I don't like all the bad-mouthing, finger-pointing and all the ugliness it takes for people to decide who they want to win an election. The candidates look childish to me with their blaming tactics and mud-slinging.
I don't like politics but I love history. History, obviously affected by politics, intrigues me. We can learn from history.
Maybe its just campaigning that I don't like.
Speaking of history, I've noticed posters of Obama for purchase. I've even considered buying one as a keepsake. When I initially considered this, it brought to mind my grandma.
Grandma (Mom's mom) was a good Catholic lady who went to church every Sunday, said her rosary every night and had pictures of Jesus and John F. Kennedy all over the house.
Yep, John F. Kennedy.
I always thought that was so strange. I mean, yes, sure he was a handsome man. Sure he was a very influential president but pictures all around the house? It never made sense to me.
Honestly, I didn't know who I was going to vote for during this presidential election. I watched the debates, as painful as they were for me to sit through, and I still could go either way.
I can usually see both sides to most things. This makes it difficult for me to vote unless one candidate completely turns me off.
True, I am liberal in almost every sense of the word. I am a hippy chick from way back. I don't believe war is the answer. I use natural medicine and buy organic. I compost and teach my kids about being environmentally friendly. I believe in hope and love. I believed in Obama's middle class values and the fact that he was raised by a single mom. He seemed respectful towards women and people of all values, races and creeds. I loved that he was even a bit naive... perhaps this country needed someone who wasn't jaded with Washington politics. It would seem the logical choice would be to vote for Barack Obama.
But I have also supported and loved a soldier at war over the past 14.5 months. I was privy to many things that were actually happening in Iraq that the press doesn't always talk about. I listened to Soldier's many rants about why we shouldn't pull out of Iraq. I have a few friends who own small businesses and were afraid of the cost of Obama's healthcare plan. I didn't like that the Democratic convention spoke of our current world in gloom and doom terms, as if President Bush did nothing but screw everything up! Considering all of those things, it would seem McCain would have been a good choice for my vote too.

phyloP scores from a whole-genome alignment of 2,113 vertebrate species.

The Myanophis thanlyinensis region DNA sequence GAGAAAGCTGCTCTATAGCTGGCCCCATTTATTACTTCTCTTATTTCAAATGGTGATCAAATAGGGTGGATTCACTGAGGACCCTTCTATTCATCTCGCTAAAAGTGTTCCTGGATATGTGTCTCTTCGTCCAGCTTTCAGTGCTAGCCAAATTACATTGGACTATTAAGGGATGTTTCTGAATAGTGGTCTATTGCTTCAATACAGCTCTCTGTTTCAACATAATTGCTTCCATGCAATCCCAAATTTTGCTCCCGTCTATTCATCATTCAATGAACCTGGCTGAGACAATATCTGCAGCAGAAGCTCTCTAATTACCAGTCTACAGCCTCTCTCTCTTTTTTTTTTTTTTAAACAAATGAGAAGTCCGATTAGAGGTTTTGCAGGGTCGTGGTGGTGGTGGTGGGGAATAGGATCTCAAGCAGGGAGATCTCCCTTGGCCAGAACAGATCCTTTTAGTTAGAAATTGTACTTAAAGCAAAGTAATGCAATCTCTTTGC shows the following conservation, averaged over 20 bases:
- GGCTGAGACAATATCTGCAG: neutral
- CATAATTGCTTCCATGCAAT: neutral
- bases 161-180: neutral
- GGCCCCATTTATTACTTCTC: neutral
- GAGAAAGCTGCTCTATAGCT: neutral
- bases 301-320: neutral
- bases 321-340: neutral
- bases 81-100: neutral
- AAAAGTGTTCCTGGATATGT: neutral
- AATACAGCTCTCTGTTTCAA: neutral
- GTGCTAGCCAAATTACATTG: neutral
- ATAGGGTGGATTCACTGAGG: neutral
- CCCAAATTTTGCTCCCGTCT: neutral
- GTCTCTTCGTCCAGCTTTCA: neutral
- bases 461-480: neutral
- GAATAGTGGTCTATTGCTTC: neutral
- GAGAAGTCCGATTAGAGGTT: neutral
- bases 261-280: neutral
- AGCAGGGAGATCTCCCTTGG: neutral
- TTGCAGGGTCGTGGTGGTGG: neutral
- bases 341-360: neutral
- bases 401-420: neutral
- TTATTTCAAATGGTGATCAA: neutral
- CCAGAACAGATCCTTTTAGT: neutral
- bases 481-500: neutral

My .02 about W: I believe that everyone is doing their best with what they know. I am not in his shoes. I try not to judge. Yes, there are MANY things he's said or done that I don't agree with but I have no idea what it takes to be the President of the United States.
Then there was Sarah Palin. She amazed me with her accomplishments and no nonsense attitude. But then, over time, she started to turn me off with her constant flirting (yep, it takes one to know one) and adamant refusals to answer the questions posed to her at the debate.
There was one thing that finally changed my mind for good. It was the R&R weekend with Soldier.
After I saw what war could do to a sensitive, loving, and strong man... my decision was made.
I early-voted that same week after Soldier left my house. After I'd witnessed Post Traumatic Stress Disorder at its worst. After I saw him swaying from frightened and clingy to aloof and distant. After he nearly broke down because he had to say goodbye to me and "go back to hell."
I stood crying at the polls as I observed the greatness of this country. Men and women of different races all standing in lines waiting to choose our next president. How fortunate are we? How amazing for those that fought before us to win this right to vote?! How amazing that Soldier is in another country fighting for those same rights for a whole different group of people?!
My tears fell on the voting screen as my fingers chose Barack Obama. Silently, I whispered to Soldier, "This is for you baby."
When I listened to Obama's inauguration speech yesterday, these words confirmed for me that I voted for the right man.
"To those leaders around the globe who seek to sow conflict, or blame their society's ills on the West — know that your people will judge you on what you can build, not what you destroy. To those who cling to power through corruption and deceit and the silencing of dissent, know that you are on the wrong side of history; but that we will extend a hand if you are willing to unclench your fist. "
My friend Jim asked,
"Can you imagine how different the world would be today if Bush had said these same words on September 12th, 2001?"
It is easy to say that now. Hindsight is 20/20. But still... what a wonderful thought to ponder. ...
What if we had reached out in love instead of attacking back? Isn't that what we teach our children?
Mama Dharma did it. So did Dadshouse. It is possible on a much bigger scale.
In following those examples, I pledge to use compassion and forgiveness instead of anger, fear and hate.
What's your pledge?
Here's to hope! I am hopeful that Obama will do his best. I think that is all any of us could wish for.